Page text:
MINNEAPOLIS -- The tax reform bill that passed the US House this week would eliminate tax credits that have been essential in building affordable housing projects in Minnesota and elsewhere.
Housing advocated sounded the warning call Tuesday at an event at the Upper Post Veterans Community, which is an excellent example of the type of development that would be threatened by the loss of the tax incentives.
"Tax policy is housing policy," Deidre Smith, the CEO of CommonBond Communities, told reporters.
"Tax policy is housing policy because in the United States we don’t really fund the construction or preservation of affordable housing through the federal budget."
She said that $2 billion in tax-exempt private activity bonds have been used in Minnesota to help build 15,000 affordable housing units statewide.
That incentive and the Low-Income Housing Tax Credit are on the chopping block as part of the effort in Congress to simply the tax code and cut corporate tax rates.
"This is how public housing gets built now. The federal government foregoes tax revenue in order to incentivize private corporations to invest in developments like these."
CommonBond's project on the Fort Snelling Upper Post converted buildings that originally served horse stables into a project that houses 58 formerly homeless military veterans.
"It gave me a platform, it gave me a base to stand on, it gave me a sense of worth again," Justyn Harwick, a US Army veteran who found a new home in the project, told KARE.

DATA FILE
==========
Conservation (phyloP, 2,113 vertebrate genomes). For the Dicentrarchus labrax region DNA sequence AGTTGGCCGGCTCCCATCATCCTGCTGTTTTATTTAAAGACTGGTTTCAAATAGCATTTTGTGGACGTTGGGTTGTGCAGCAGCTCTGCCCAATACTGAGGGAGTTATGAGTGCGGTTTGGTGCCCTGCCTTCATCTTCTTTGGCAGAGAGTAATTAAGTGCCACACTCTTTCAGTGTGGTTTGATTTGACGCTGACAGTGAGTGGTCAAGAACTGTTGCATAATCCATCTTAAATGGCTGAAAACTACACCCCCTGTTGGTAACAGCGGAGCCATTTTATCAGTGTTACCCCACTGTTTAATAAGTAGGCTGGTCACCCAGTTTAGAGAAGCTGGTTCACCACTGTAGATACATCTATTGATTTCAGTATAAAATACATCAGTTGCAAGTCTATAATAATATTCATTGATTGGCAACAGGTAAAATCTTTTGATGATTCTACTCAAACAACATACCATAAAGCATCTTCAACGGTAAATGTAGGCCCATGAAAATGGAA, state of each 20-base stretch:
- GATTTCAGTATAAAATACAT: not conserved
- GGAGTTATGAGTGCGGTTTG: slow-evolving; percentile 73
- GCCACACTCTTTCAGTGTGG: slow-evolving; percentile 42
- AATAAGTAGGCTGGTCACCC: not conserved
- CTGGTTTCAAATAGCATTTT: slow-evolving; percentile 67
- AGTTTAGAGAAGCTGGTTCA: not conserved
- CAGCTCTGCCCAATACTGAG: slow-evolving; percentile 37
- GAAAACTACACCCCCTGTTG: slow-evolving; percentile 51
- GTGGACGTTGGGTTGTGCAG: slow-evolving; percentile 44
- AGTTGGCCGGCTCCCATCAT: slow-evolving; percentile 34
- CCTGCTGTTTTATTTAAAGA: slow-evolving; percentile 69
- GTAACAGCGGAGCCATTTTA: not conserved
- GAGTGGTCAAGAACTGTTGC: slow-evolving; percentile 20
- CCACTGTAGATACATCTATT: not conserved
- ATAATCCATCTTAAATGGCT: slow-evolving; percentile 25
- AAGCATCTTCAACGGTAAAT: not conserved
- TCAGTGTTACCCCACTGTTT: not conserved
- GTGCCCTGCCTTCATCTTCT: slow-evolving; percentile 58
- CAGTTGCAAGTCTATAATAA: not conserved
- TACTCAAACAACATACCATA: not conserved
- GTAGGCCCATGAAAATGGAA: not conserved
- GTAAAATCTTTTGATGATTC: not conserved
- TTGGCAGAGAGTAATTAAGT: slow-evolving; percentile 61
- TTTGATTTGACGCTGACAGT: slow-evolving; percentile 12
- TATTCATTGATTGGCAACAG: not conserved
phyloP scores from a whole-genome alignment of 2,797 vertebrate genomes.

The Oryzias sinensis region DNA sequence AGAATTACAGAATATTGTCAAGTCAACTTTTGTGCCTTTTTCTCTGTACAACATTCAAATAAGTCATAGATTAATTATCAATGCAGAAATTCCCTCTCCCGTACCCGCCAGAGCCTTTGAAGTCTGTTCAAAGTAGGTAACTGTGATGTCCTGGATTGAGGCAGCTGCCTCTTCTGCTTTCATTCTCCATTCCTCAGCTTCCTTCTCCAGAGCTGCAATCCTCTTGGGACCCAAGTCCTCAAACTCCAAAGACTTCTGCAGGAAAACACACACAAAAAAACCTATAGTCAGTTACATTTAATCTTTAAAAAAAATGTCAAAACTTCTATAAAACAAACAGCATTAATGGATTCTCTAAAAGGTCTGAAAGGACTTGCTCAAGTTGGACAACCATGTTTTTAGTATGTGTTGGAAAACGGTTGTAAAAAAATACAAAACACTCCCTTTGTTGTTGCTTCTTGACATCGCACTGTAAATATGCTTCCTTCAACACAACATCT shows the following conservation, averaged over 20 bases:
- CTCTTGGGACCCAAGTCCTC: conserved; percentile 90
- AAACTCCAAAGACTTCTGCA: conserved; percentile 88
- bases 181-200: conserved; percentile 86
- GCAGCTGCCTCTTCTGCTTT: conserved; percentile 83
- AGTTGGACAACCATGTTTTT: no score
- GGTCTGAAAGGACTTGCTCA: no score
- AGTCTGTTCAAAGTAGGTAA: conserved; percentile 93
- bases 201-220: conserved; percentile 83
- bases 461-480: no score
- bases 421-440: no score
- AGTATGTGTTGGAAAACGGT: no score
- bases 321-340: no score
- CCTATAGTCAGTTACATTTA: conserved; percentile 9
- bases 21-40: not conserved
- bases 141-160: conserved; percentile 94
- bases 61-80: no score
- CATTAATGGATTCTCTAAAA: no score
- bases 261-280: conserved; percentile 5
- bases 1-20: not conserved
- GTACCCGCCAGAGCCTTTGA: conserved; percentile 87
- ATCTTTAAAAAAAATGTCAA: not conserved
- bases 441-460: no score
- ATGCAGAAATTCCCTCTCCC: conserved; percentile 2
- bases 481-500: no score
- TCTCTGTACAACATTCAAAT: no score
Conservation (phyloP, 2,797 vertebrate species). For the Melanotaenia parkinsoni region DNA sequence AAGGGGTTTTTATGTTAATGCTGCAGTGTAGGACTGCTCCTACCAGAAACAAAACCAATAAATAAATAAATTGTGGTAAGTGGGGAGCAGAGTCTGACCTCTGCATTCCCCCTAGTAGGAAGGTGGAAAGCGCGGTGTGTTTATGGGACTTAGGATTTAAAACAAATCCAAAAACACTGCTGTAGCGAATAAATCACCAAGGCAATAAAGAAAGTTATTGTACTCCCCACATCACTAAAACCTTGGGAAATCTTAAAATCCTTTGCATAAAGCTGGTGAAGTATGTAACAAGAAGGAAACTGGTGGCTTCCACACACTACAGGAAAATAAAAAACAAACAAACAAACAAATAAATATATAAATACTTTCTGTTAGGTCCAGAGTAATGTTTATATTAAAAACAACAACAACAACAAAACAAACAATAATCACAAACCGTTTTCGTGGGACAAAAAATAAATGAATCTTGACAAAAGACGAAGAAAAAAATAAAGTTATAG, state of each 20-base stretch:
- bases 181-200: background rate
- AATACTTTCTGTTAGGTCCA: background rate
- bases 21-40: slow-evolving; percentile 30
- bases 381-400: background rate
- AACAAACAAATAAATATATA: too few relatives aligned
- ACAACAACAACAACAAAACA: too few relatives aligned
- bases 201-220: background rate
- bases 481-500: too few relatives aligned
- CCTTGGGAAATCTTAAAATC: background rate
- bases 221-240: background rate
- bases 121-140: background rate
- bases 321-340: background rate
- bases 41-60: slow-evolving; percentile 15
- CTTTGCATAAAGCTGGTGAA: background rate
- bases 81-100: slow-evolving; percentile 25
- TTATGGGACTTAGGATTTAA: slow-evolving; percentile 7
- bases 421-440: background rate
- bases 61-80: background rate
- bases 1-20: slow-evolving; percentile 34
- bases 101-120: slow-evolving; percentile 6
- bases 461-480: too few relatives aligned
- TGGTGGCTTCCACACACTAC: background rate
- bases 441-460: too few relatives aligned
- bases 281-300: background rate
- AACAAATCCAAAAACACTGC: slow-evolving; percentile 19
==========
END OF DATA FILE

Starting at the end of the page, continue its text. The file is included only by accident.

Hardwick, who spent four years living on the streets, said he's been more active in his church and volunteering as a youth sports coach now that he has stable housing. He has taken charge of the food shelf at his project, a leadership role that he relishes.
"I could start getting out there and maneuvering again as a person, knowing I had some place stable to rest my head every night, knowing that the wind wasn't going to blow, or the rain wasn't going to leak in as I slept under bridges and overpasses."
Local officials from Willmar, North Branch, Princeton and Edina also weighed in, telling reporters about affordable housing projects in their communities that wouldn't get off the ground if the House version of the tax bill were to become law.
"It’s going to cut affordable housing production by 50 percent over the next 10 years," Edina Mayor Jim Hovland remarked. "We can’t tolerate that in a land of the people and for the people."
Hovland said those federal tax incentives had been instrumental in converting a closed TCF Bank near Southdale Mall into an apartment complex for homeless young adults. The Beacon Interfaith Housing Collaborative's 66 West apartments include 39 units located near the mall, Southdale Hospital and other businesses.
"The residents can work at the hospital, they can work at retail places across the street. They’re right by public transportation, so they can get around," Hovland explained.
Commissioner Mary Tingerthal, a member of Gov. Mark Dayton's cabinet who heads the Minnesota Housing Finance Agency, said the impact of the House tax bill would be devastating to efforts to end homelessness.
"After we looked at the numbers, and examined the full impact of this tax reform package, we realized it could mean as 3,400 rental housing units that will not get built in a single year," Commissioner Tingerthal told reporters.
US Rep. Erik Paulsen, one of three Minnesota Republicans who voted for the tax bill in the House, said he'll support restoring those tax incentives during the give-and-take with the Senate in the coming weeks.
“I have long supported expanding affordable housing opportunities in Minnesota and throughout the country through the Low-Income Housing Tax Credit and private activity bonds,” Congressman Paulsen said through a statement released by his office.
"As tax reform discussions move forward, I will continue to push to ensure these important initiatives are maintained for low-income, hardworking Minnesotans."